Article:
Louisa’s mother had finally gone off the deep end. She knew this day would come, knew it would be difficult, but hadn’t been prepared for the sudden disappearing act, the theft of the neighbor’s car, the clearing out of bank accounts. It was hard to believe, but as she sped along the alphabet soup of Long Island highways--the CIP, LIE, GCP, VWE--the evidence stared brazenly back at her from the lighted signs above: SILVER ALERT. MISSING ADULT. 05 FORD FOCUS YELLOW. NY PLATE EFW975.
A piece of work. That was how Louisa described her mother to friends and strangers alike. A piece of work, nothing more. Louisa felt no need to share her childhood stories of neglect and humiliation. No need to elaborate on her mother’s pathological selfishness, her narcissism, her depression, her numbness, her ambivalent loves and resentments. Why bother? To Louisa, everyone had some version of the same pathetic story about their shitty childhoods, how one or the other of their parents had fucked them up.
Correction, thought Louisa, as she glanced down at the smiling face illuminating her jangling phone, not everyone had a crappy childhood.
“Louisa. Hi, just checking in. How’re you holding up?”
It was her brother Tom. Tom, who lives in San Francisco with his wife, a children’s book illustrator, and their two perfect sons. Tom, a rising star at his firm and occasional triathlon winner. Tom, whose only burdens in life were a few remaining law school debts and a way of enunciating hard consonants and holding his s’s which made people assume he was gay. Fuck that. He would be no help with this, Louisa thought, even if he didn’t live three thousand miles away, even if he was sitting right here next to her.
“I’m okay,” Louisa said. “Nothing yet, but it’s only been twenty-four hours, right?”
“Yeah, I guess.”
Actually it had been more like thirty-six hours. According to Nancy Swong, her mother’s neighbor, it was Thursday afternoon when she had “borrowed” Nancy’s car to make a quick run to the grocery. It was only when a concerned Mr Swong called Louisa late Thursday night that the fun had officially begun. Louisa had made all the requisite calls--to hospitals, the police, what few friends her mother had--but she was nowhere to be found.
“Look, I’ll call you if I hear anything,” said Louisa. “I should get off the phone, keep the line open, you know? ”
“Yeah, yeah, of course. Pam and the boys send their love. Take care, sis.”
Say goodbye, thought Louisa.
As soon as she got off the phone, Louisa felt a wave of relief and relaxed once again into the driving. It was early morning on a Saturday. Open roads, no traffic. Low clouds were awash with golden light coming up from below the horizon. Higher up, a pale crescent moon was just visible against a fading periwinkle night. It was one of those in-between times, thought Louisa, where you could forgive someone for mistaking dawn for dusk, a beginning for an end.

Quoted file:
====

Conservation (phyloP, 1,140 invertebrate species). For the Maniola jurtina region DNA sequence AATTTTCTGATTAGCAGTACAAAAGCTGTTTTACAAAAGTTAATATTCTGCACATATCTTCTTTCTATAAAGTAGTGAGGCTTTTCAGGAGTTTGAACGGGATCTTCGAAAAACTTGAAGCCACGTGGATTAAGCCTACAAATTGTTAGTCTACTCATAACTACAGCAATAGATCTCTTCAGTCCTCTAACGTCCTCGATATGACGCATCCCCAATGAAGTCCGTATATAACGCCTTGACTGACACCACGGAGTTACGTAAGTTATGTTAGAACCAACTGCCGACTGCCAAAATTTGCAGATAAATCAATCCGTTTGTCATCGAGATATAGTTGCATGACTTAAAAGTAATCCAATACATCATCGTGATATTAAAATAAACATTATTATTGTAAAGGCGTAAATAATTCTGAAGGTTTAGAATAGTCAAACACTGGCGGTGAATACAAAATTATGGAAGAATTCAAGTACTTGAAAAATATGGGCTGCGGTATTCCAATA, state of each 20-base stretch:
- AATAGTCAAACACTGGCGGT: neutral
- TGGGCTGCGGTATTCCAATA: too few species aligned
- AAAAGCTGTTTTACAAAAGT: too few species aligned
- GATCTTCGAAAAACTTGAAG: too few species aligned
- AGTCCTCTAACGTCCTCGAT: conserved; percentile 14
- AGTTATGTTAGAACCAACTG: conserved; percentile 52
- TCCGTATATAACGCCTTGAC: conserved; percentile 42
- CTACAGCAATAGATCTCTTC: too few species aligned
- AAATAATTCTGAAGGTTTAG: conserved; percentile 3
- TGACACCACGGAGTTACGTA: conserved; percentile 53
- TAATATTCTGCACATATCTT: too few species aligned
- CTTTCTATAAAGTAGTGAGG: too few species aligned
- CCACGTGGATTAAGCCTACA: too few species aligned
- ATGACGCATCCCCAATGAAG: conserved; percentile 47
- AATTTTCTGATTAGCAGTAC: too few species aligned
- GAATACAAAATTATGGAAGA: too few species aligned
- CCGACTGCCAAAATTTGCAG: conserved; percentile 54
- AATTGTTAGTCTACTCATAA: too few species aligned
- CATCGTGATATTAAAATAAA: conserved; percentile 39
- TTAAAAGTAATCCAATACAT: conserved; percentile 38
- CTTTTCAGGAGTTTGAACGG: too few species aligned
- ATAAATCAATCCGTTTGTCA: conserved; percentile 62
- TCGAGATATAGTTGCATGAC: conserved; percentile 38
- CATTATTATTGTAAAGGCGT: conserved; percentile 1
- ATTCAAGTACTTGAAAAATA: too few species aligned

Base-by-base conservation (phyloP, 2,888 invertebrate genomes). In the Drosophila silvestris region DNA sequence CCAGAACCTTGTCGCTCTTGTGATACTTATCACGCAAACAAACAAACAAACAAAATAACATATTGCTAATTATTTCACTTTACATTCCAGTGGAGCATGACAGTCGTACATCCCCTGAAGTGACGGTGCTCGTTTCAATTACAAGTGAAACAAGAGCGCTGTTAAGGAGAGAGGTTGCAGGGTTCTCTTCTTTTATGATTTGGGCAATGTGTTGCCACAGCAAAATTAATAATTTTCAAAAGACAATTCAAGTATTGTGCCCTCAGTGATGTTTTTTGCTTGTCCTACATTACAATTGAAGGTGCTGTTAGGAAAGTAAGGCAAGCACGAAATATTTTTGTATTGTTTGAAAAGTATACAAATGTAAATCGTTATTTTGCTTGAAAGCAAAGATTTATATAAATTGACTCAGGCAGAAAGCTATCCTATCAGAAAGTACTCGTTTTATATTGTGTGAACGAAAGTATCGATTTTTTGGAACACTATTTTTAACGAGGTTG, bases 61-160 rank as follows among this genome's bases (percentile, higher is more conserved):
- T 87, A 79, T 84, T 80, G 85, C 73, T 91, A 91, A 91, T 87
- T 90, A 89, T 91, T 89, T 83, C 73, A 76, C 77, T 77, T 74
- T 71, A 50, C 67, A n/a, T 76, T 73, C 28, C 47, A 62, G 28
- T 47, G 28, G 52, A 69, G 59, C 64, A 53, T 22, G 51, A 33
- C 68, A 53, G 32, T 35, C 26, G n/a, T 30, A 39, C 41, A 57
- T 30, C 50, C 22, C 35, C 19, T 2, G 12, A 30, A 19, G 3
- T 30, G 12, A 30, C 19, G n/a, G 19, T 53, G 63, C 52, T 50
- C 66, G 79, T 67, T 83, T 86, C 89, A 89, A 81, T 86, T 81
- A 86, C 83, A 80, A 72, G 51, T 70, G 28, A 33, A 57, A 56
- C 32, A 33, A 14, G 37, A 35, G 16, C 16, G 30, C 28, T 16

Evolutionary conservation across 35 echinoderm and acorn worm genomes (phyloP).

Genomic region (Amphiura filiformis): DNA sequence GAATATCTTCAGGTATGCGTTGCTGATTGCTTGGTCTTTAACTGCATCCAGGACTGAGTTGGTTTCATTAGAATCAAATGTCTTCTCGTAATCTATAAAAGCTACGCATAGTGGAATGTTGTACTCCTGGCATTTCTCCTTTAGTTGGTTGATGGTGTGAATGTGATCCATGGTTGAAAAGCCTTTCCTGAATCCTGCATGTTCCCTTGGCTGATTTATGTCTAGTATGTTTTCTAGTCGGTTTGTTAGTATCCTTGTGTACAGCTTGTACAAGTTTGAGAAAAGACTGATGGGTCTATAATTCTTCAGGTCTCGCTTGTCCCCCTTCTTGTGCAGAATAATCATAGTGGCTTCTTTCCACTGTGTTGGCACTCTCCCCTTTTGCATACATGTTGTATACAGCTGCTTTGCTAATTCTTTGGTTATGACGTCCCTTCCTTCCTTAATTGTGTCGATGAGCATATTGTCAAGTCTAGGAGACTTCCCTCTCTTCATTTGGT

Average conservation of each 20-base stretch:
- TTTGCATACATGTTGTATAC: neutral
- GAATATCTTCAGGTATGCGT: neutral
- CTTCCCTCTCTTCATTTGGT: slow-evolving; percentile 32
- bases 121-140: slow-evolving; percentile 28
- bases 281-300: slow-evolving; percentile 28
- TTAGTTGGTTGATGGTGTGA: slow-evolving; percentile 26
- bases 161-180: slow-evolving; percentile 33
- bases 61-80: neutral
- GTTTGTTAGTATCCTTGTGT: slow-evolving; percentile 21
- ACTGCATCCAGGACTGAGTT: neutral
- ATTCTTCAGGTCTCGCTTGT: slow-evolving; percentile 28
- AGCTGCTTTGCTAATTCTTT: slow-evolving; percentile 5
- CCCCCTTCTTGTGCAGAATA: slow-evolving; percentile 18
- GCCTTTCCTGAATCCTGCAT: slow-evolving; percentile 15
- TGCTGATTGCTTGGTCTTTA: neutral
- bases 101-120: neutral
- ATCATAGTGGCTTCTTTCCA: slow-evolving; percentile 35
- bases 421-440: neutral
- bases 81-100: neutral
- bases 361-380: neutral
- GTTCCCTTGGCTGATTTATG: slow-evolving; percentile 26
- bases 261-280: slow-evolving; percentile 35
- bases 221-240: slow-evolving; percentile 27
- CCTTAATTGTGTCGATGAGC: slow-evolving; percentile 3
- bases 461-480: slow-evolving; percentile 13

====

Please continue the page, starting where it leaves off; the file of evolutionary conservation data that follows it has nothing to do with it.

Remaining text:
The giant travel mug of coffee Louisa had made earlier that morning was empty. It seemed that no amount of caffeine would burn off her mental fog, and now on top of that, her bladder was painfully full. With no gas stations or rest stops for miles, she pulled over, grateful for the cover of some low trees and shrubs on the shoulder. Louisa squatted in the brush and thought about what her mother would make of this scene. Disgusting, she would say, people’ll think you were raised by wolves, no self-control for chissakes--they’ll say I’m a terrible mother. Is that what you want? Well, congrats kiddo, mission accomplished. Smirk. Huff. Sigh. Louisa could hear every inflection of her mother’s voice, sarcastic to self-pitying, her shame steaming and messy like the puddle of urine beneath her.
Back in the car, Louisa buckled herself in. She told herself to focus. Her mother couldn’t have gone far. If only Dad were still alive, she thought, he would know what to do, where to find her, how to fix this. Suddenly Louisa felt exhausted, an empty stomach and a night of poor sleep had caught up with her. She rummaged through her purse, found an energy bar and forced it down in small bites, resting her forehead on the steering wheel. As her blood sugar leveled, the thought occurred to her that maybe she wouldn’t find her mother, and what’s more, maybe she was okay with that. The sun had broken the horizon and Louisa felt its warmth on the crown of her head, her shoulders. She sat up with a jolt. She suddenly realized exactly where her mother must be.
One summer, when Louisa and her brother were eight and ten, their mother temporarily transformed into a different person. She had been spending a lot of time with a new friend, Kate. Louisa found Kate both intriguing and terrifying, with her chain smoking and no makeup, her mane of hair flowing freely down the back of a tie-dye shirt, and afternoons of wine and earnest whispers with her mother. Kate also had a car, so instead of leaving Tom and Louisa to fend for themselves for days on end, as she usually did during summer vacation, their mother would herd them into Kate’s car and they would all drive out to Jones Beach every chance she got. Even though Tom said that Kate was just a dirty hippy, Louisa thought the four of them felt like a family and she noticed their mother was happier now, her edges softened somehow.